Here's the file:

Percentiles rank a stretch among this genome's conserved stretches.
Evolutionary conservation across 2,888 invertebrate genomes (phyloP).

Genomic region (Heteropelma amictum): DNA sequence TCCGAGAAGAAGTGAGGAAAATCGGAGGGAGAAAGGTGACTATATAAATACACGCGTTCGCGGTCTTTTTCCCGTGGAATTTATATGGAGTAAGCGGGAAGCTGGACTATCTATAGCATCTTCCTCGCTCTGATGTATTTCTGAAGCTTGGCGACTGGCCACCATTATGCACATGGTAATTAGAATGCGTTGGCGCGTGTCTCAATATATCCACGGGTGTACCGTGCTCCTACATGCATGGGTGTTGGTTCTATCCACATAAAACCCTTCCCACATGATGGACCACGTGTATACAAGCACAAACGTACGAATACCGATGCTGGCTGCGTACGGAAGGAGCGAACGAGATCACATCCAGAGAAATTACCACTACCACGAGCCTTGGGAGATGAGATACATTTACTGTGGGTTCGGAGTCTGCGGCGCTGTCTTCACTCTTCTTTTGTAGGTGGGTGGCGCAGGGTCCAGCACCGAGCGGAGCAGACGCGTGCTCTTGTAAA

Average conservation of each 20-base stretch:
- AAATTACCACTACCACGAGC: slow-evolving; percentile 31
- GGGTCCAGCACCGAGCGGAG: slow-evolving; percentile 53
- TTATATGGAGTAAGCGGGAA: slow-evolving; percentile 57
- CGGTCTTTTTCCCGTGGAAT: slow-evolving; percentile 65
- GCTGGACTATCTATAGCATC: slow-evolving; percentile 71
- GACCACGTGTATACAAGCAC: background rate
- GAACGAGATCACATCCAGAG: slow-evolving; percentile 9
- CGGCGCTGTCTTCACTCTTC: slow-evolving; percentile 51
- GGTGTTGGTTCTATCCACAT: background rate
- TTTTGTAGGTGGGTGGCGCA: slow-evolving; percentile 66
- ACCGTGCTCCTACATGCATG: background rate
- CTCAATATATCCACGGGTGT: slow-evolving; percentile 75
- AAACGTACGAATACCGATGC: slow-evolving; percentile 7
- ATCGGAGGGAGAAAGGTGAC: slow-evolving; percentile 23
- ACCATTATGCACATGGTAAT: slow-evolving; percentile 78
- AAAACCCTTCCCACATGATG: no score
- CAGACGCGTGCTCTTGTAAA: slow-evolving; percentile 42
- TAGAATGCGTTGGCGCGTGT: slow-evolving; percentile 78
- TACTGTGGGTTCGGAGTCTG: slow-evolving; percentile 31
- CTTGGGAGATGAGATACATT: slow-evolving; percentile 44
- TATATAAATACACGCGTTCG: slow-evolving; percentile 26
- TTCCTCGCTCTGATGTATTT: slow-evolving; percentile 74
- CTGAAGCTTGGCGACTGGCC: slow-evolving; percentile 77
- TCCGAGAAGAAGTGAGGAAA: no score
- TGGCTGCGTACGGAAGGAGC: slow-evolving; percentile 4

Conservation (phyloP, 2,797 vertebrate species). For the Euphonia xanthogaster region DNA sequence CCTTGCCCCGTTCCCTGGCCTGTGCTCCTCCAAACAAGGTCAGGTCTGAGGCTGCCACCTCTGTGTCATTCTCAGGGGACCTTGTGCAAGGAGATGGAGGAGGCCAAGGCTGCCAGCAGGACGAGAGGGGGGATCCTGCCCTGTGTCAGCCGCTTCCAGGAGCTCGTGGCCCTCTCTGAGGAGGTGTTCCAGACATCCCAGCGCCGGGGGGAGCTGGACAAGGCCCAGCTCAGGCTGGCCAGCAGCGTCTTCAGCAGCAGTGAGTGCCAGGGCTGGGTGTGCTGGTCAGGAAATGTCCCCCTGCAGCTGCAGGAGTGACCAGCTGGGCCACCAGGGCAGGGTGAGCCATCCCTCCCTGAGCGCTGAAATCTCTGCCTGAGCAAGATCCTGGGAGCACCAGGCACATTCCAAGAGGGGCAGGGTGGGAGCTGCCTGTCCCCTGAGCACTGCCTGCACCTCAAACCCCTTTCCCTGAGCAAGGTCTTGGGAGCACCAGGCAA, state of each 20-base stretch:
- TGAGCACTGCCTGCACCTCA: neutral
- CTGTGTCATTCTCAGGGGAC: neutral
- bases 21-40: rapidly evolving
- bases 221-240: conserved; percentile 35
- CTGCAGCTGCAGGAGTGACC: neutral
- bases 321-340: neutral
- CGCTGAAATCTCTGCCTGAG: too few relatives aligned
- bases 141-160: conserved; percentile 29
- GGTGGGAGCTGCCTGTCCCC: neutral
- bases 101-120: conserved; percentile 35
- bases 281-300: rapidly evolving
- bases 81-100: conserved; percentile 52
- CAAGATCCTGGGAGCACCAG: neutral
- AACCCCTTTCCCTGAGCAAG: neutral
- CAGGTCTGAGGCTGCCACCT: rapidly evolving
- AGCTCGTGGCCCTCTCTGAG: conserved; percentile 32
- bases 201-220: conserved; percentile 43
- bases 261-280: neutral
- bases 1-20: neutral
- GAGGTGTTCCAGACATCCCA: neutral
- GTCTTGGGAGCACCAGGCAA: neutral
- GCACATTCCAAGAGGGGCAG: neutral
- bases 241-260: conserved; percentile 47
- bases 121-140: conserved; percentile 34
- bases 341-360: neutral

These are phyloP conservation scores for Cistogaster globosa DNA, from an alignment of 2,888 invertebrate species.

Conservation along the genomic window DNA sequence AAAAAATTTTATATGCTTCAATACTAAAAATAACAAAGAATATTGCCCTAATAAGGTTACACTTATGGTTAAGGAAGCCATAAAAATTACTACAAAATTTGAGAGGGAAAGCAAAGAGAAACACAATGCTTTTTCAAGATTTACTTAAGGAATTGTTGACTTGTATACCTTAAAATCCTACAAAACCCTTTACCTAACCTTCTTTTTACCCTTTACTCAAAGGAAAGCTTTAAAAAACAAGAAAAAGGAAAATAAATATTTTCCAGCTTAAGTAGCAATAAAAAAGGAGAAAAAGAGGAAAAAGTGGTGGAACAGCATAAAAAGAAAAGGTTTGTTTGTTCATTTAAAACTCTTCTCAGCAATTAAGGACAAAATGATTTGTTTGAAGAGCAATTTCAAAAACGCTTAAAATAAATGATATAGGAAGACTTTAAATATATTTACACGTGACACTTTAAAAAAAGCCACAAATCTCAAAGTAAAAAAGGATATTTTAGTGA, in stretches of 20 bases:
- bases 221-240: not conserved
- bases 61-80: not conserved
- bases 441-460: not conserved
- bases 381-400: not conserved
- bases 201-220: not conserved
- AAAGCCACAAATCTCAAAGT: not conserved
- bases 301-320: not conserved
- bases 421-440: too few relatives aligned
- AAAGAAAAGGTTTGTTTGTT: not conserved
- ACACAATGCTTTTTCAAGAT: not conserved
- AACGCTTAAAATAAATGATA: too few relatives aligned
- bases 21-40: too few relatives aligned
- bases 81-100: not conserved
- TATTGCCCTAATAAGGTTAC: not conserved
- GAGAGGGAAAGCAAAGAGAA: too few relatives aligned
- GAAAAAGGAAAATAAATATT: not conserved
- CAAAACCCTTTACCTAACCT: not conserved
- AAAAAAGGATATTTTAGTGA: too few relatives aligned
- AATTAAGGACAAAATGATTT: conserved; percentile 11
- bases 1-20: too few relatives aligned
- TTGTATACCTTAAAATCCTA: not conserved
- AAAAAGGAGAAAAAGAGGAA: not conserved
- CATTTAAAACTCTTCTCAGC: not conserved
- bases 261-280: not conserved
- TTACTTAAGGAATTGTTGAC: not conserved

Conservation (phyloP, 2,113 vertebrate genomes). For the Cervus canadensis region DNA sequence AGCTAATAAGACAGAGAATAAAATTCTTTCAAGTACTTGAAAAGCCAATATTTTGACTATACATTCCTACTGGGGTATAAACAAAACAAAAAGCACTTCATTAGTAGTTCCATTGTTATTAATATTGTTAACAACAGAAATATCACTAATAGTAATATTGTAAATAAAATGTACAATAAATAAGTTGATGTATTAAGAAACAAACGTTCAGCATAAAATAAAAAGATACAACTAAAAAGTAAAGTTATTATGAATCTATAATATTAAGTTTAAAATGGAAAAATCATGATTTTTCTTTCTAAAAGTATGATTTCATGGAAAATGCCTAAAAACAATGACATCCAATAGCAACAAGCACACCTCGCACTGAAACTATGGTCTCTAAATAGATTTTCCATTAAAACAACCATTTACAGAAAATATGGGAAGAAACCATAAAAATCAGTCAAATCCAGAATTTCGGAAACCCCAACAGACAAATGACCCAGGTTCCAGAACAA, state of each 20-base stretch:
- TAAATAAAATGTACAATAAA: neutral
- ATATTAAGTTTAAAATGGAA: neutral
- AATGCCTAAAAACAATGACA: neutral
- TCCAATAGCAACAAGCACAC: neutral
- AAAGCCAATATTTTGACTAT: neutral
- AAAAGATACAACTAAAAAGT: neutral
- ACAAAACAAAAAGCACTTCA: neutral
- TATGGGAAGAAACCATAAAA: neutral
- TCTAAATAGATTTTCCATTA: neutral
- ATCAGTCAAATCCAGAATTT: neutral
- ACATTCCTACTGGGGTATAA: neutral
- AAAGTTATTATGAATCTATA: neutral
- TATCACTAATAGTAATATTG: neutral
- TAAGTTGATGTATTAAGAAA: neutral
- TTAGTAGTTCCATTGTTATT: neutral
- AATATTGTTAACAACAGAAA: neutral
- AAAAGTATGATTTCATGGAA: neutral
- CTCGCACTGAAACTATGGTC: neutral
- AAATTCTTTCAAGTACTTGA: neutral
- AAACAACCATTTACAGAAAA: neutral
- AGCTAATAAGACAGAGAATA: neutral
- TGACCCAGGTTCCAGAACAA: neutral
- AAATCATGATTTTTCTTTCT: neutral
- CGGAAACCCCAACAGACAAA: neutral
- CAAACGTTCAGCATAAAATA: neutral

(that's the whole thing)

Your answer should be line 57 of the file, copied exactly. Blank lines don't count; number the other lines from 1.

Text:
Conservation along the genomic window DNA sequence AAAAAATTTTATATGCTTCAATACTAAAAATAACAAAGAATATTGCCCTAATAAGGTTACACTTATGGTTAAGGAAGCCATAAAAATTACTACAAAATTTGAGAGGGAAAGCAAAGAGAAACACAATGCTTTTTCAAGATTTACTTAAGGAATTGTTGACTTGTATACCTTAAAATCCTACAAAACCCTTTACCTAACCTTCTTTTTACCCTTTACTCAAAGGAAAGCTTTAAAAAACAAGAAAAAGGAAAATAAATATTTTCCAGCTTAAGTAGCAATAAAAAAGGAGAAAAAGAGGAAAAAGTGGTGGAACAGCATAAAAAGAAAAGGTTTGTTTGTTCATTTAAAACTCTTCTCAGCAATTAAGGACAAAATGATTTGTTTGAAGAGCAATTTCAAAAACGCTTAAAATAAATGATATAGGAAGACTTTAAATATATTTACACGTGACACTTTAAAAAAAGCCACAAATCTCAAAGTAAAAAAGGATATTTTAGTGA, in stretches of 20 bases: